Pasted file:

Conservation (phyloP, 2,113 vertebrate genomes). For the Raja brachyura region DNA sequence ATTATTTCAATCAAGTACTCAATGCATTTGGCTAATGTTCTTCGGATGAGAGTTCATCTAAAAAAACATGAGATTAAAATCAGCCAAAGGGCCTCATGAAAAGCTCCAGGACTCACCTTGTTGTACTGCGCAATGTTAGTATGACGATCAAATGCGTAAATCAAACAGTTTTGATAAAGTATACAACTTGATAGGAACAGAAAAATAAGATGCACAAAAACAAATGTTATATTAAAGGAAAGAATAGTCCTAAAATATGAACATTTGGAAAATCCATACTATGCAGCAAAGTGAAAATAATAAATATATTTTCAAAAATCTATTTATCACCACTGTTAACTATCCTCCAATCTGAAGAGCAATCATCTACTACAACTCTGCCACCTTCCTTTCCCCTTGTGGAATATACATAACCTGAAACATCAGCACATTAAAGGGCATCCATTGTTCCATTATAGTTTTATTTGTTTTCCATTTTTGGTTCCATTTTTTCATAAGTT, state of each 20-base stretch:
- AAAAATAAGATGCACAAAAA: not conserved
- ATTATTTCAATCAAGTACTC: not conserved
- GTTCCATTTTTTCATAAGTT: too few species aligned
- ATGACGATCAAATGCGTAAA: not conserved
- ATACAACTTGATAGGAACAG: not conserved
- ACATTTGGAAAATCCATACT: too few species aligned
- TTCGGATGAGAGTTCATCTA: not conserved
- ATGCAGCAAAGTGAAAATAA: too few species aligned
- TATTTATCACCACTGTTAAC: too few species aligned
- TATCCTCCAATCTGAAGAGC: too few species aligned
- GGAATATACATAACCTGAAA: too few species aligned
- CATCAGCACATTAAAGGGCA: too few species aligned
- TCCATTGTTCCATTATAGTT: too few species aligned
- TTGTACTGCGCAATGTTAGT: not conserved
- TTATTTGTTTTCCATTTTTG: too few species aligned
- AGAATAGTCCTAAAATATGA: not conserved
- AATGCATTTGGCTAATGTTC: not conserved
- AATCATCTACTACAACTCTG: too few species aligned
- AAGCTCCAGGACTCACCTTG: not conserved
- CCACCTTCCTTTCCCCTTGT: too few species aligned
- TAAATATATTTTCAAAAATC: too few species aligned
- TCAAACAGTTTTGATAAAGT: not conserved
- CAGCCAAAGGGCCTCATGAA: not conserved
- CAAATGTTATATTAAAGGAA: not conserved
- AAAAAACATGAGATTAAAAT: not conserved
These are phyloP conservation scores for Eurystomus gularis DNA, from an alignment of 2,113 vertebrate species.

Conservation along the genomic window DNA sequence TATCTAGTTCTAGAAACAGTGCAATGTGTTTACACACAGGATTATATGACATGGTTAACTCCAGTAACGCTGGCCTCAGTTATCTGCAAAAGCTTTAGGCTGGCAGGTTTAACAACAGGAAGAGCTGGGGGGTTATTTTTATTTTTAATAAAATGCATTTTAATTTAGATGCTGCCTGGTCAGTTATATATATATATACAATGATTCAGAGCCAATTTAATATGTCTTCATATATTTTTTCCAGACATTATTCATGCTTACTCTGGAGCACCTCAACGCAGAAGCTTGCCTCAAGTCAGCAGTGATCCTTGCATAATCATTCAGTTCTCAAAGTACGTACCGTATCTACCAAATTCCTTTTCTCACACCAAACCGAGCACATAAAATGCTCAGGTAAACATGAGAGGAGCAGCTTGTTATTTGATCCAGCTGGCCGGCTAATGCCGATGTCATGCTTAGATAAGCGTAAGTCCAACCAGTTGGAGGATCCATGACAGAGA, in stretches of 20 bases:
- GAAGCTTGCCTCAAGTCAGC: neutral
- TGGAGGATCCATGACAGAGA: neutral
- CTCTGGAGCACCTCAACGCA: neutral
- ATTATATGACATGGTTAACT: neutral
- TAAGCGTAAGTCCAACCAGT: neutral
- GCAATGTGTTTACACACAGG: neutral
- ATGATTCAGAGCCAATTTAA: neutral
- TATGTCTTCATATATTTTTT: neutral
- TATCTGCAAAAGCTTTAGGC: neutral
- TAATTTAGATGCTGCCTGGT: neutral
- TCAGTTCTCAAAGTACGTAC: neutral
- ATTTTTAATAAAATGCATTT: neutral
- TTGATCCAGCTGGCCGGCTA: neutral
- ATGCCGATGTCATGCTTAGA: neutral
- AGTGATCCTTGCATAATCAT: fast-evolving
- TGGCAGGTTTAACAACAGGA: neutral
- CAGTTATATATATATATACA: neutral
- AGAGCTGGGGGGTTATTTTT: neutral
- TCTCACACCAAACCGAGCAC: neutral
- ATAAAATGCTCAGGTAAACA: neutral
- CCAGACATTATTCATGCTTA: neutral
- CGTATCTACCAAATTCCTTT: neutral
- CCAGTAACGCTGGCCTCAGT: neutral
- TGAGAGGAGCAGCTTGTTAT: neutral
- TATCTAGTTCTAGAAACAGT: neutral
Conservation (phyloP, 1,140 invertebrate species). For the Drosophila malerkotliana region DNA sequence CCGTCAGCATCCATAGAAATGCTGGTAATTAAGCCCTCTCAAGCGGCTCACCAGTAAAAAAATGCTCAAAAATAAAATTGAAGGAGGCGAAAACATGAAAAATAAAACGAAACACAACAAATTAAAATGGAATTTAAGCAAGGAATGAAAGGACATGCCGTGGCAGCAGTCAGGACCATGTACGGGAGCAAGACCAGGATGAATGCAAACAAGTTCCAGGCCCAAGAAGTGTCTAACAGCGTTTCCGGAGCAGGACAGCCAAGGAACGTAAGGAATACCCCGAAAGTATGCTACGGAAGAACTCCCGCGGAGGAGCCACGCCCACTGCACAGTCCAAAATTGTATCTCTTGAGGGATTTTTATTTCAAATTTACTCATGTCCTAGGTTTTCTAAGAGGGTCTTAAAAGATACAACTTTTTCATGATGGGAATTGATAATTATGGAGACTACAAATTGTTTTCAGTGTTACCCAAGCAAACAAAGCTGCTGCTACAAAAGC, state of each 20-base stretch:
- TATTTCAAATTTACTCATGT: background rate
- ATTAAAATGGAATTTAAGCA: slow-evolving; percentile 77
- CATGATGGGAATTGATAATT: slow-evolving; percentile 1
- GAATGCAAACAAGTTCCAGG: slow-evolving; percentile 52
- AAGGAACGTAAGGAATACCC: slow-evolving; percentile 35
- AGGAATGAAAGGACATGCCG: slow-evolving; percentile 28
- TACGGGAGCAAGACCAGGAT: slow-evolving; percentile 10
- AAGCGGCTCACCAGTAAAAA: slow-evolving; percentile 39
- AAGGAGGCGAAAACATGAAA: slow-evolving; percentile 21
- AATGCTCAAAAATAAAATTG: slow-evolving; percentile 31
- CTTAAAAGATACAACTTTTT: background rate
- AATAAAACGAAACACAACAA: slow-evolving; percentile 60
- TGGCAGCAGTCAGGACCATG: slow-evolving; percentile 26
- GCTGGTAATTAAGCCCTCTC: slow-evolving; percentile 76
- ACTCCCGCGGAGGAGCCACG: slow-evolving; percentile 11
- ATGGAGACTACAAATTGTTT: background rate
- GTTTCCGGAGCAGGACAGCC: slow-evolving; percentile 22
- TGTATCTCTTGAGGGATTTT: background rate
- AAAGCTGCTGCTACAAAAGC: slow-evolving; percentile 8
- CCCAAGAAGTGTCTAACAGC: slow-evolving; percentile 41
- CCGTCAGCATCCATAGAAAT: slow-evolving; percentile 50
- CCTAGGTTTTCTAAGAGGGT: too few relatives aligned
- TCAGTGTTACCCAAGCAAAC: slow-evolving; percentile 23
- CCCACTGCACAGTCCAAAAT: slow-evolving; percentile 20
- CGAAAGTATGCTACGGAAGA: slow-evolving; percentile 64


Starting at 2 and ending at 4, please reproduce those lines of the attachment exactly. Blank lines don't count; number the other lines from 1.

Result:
- AAAAATAAGATGCACAAAAA: not conserved
- ATTATTTCAATCAAGTACTC: not conserved
- GTTCCATTTTTTCATAAGTT: too few species aligned